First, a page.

I wish you good mail!


Sunday, September 28, 2014

There's Something About A Sunday . . .


And there's nothing short of sighing that's half as satisfying as writing the final postcard in my alphabet challenge, 'cause affixing the final stamp is oh, so gratifying . . . Okay, I'm no songwriter/poet. But I did it. It is done. Keep an eye on your mailbox because I might have sent you one. 



I wrote from A-B-C to P.
Then D-E-F-G
H-I-J-K
L-M-N-O-no P
QRSTUV
W-X-
Oh! Why, you Y?
and then there was Z.


G, N, U (Not my imaginary gnu!) were harder by far.
Gloria, Nikki and unice?
Pray tell, what is a numbat?
You ask?
I won't tell,
but 
I do recommend:
"Find an Aussie to ask!"


 My lovely plan 
was to send 
a postcard 
from A through Z! 
And that I have done,
so why taunt me? 
Glory be!
The challenge 
is 
done.
Moving on to another
is what happens to me. 

Still, there's just something about a Sunday 
that makes you look forward to Monday, 
when your alphabet mail is good to go. 




Psst! Do you know Zorro's fan mail address?

Write on, y'all! Write on.


Saturday, September 27, 2014

A Postcard a Day, or Another Saturday Evening Post

It sounded good on paper. It looked great on other blogs. It seemed like a good idea today. So I went with it. Besides, what's the point in having lovely postcards if you don't send them? I suppose I could sell the magazine they're in on eBay fifty years from now, but where's the fun in that? The challenge would be writing away the weekend, not sending a postcard a day. Someone else already does that just fine. My challenge will be mailing the 26 on Monday! Um, you don't see the challenge in that? Well, let me see you come up with 26 names from your address book, then match them with the alphabet. Even harder is deciding who gets the card if five pen friends share the same alphabet for a first name--not a surname. Or should I use surnames as well? I mean, who has an Uma, a Xena, or a Zenobia in their address book? 



The creators and illustrators at FLOW are amazing. They make it hard for a limner to dismantle one of the best magazines ever. I archived chapters torn from an "ancient" arithmetic text book. They are meant to be used. Patty gave them to me not long after I first started OWM. I did some of the exercises! I even kept the old-but-beautiful magazine pages! I will never be a great mail artist if I can't bring myself to desecrate repurpose materials that will otherwise simply decay. Folding, creasing, and detaching perforated postcards from a beloved magazine causes less angst. So, here goes. In case you cannot read the small print, this is what it says:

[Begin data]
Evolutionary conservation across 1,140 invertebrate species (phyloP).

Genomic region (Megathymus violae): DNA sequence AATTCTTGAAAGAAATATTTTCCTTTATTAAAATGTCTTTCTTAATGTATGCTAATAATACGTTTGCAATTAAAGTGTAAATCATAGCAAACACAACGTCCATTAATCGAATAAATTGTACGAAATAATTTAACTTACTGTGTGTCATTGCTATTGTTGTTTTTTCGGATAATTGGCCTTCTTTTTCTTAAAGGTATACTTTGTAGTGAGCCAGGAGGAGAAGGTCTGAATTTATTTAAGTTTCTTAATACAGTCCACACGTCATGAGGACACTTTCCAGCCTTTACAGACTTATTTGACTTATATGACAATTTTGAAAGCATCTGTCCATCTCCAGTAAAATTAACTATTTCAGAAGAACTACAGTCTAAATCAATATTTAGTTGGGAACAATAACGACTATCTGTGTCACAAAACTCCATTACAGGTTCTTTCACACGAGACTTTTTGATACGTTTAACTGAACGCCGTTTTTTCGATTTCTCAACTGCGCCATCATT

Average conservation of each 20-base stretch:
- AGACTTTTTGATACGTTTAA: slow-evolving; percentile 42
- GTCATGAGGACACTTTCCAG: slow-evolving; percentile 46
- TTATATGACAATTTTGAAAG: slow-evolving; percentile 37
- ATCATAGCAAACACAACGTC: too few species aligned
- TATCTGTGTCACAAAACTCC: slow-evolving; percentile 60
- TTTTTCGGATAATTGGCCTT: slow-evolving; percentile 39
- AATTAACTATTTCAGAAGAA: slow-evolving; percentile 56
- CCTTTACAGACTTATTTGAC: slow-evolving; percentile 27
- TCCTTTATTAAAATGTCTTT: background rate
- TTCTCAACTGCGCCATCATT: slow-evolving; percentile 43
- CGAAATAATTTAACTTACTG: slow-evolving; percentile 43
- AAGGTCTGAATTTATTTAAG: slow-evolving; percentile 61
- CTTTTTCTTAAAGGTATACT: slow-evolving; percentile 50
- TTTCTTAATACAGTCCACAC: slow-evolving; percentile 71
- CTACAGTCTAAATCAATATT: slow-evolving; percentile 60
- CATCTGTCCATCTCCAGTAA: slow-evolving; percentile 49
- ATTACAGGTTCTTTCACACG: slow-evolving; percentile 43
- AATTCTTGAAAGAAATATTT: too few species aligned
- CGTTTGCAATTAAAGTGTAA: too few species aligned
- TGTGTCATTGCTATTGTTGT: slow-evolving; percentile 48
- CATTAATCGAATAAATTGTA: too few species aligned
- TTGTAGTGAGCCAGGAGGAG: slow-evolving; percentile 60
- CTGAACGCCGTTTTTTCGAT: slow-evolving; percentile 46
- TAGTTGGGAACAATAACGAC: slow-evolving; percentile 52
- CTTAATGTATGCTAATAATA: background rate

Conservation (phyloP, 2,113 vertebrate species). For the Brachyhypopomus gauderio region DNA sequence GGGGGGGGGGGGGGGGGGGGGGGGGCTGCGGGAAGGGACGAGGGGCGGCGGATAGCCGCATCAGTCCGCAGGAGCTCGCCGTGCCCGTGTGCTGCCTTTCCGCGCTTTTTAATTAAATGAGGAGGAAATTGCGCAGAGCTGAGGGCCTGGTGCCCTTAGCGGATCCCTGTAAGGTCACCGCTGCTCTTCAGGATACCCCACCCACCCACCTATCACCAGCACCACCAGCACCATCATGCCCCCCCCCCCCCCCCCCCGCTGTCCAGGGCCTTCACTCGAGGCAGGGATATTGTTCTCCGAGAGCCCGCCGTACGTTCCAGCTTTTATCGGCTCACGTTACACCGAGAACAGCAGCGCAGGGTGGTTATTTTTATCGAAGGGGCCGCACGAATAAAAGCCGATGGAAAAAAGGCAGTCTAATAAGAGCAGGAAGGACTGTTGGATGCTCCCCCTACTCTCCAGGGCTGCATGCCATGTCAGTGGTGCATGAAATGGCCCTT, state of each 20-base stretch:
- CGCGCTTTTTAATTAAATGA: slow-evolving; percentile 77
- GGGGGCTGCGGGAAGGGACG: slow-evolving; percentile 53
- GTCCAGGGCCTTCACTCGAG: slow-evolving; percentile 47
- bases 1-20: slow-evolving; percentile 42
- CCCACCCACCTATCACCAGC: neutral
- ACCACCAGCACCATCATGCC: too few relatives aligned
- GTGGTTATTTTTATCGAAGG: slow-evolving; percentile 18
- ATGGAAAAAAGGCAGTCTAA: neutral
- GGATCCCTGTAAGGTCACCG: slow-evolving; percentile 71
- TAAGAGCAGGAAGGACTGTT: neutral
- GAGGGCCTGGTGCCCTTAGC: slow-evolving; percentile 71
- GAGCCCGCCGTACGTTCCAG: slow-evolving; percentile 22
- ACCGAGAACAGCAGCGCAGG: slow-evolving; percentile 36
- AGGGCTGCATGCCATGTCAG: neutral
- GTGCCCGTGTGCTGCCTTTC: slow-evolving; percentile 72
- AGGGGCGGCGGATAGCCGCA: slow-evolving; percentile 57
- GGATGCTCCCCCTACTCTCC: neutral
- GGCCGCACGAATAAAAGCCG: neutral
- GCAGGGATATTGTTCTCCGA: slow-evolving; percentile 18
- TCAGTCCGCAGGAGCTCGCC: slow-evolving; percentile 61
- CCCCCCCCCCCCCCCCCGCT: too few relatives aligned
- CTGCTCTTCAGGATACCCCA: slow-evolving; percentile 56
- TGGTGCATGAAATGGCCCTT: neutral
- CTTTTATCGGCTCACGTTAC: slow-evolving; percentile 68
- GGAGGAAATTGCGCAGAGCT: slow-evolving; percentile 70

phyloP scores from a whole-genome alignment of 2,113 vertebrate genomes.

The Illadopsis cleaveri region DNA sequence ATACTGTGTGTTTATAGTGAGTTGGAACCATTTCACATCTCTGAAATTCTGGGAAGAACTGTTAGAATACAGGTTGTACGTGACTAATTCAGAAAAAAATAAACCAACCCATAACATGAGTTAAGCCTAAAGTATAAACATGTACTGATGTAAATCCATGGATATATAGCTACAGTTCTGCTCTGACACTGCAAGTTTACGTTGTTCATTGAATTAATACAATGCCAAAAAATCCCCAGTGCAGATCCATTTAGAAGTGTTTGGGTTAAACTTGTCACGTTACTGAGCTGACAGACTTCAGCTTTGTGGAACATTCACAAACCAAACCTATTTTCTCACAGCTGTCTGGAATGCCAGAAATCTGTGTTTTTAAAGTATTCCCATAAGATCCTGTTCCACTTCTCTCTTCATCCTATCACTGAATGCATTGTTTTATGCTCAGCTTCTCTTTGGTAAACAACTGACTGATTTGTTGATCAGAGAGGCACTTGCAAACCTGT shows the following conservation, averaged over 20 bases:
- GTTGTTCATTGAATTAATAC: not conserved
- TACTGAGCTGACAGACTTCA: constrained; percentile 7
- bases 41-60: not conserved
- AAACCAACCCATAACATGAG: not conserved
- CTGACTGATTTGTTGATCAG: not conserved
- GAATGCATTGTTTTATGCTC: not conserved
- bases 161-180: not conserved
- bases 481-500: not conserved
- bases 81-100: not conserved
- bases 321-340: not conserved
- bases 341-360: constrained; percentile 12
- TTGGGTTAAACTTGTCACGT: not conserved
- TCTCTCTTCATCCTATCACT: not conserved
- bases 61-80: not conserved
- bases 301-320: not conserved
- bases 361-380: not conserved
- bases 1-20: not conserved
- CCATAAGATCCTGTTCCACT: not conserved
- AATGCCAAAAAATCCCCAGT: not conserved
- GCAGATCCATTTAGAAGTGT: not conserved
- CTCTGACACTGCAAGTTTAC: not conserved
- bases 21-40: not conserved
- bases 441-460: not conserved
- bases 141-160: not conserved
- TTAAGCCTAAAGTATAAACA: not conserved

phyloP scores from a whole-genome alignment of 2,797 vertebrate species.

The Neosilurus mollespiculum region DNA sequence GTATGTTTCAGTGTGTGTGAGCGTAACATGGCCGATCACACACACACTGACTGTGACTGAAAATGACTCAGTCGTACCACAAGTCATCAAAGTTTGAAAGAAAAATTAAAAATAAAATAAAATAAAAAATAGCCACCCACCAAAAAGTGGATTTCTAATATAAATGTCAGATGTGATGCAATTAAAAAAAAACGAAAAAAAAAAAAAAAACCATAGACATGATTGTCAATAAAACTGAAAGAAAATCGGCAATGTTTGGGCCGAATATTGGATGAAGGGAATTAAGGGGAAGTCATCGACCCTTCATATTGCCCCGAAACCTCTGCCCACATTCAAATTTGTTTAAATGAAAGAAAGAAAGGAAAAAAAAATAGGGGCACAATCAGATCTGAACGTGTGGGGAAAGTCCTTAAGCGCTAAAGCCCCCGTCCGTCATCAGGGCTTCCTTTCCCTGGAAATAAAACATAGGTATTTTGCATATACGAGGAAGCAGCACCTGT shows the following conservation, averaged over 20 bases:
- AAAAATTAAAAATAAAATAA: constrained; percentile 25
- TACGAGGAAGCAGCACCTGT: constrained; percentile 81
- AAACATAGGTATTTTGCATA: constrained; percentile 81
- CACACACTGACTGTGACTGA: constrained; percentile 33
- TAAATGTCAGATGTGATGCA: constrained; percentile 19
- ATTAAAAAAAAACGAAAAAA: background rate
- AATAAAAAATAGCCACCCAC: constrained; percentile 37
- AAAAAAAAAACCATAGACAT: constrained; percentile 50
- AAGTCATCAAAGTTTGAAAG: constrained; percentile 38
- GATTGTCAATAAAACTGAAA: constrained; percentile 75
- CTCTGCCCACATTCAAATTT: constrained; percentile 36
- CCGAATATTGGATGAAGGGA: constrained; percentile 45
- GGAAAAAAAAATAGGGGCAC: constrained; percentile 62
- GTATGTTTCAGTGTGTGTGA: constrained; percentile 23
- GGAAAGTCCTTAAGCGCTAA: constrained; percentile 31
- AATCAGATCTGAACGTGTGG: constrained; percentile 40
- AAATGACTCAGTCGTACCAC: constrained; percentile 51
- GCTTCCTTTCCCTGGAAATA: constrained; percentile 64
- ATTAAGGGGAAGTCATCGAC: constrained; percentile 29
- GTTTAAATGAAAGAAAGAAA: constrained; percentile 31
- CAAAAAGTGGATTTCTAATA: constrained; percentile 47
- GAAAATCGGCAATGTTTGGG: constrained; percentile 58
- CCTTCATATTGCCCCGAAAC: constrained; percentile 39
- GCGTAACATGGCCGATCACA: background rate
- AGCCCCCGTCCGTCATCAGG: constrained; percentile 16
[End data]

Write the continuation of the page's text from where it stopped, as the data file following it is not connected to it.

"The alphabet: 26 letters that are the basis of everything. We use it do describe what we love, to send invitations, to write letters,  and for the most ordinary tasks, like grocery lists. Each letter has its own beautiful form and that's why we asked 26 illustrators from around the globe to design a letter for us. Each one. On the previous pages are the results: 26 letter cards. Use them to send a personal note, to make a garland, to attach to a gift . . ." 






D is for cats?

The names of the illustrators are listed. How can I not free their art--give it wings to soar among my beloved circle of pen friends? Why, oh why don't you have exotic names?!? Five cards are ready. ABC and D are easy. Only one letter is out of place. Twenty-one will follow in Monday's mail. 

Write on!



Friday, September 26, 2014

Modern Family Moment Mail

Are you familiar with the sitcom, Modern Family? Do you watch it? Is Al Bundy still good ol' Al? Never mind. I caught part of last evening's episode, a rerun, in which Gloria is pregnant, and her neighbor/friend, I'm not sure which, tells her she has that brain fog pregnant and premenopausal women are afflicted with. You forget a lot. Well, I came down with the affliction. I won't say which one, in case you wonder, and when it happens I am shattered. Well, maybe not shattered. I shudder.


And, not ten five minutes ago I whimpered. Shucks! Just lost my train of thought. Was trying to recall where I found this dusty thing . . . Oh, heck! I found it, was happy to have found it, dusted it off after I picked it up and felt something wedged betwixt the pages. I really did whimper.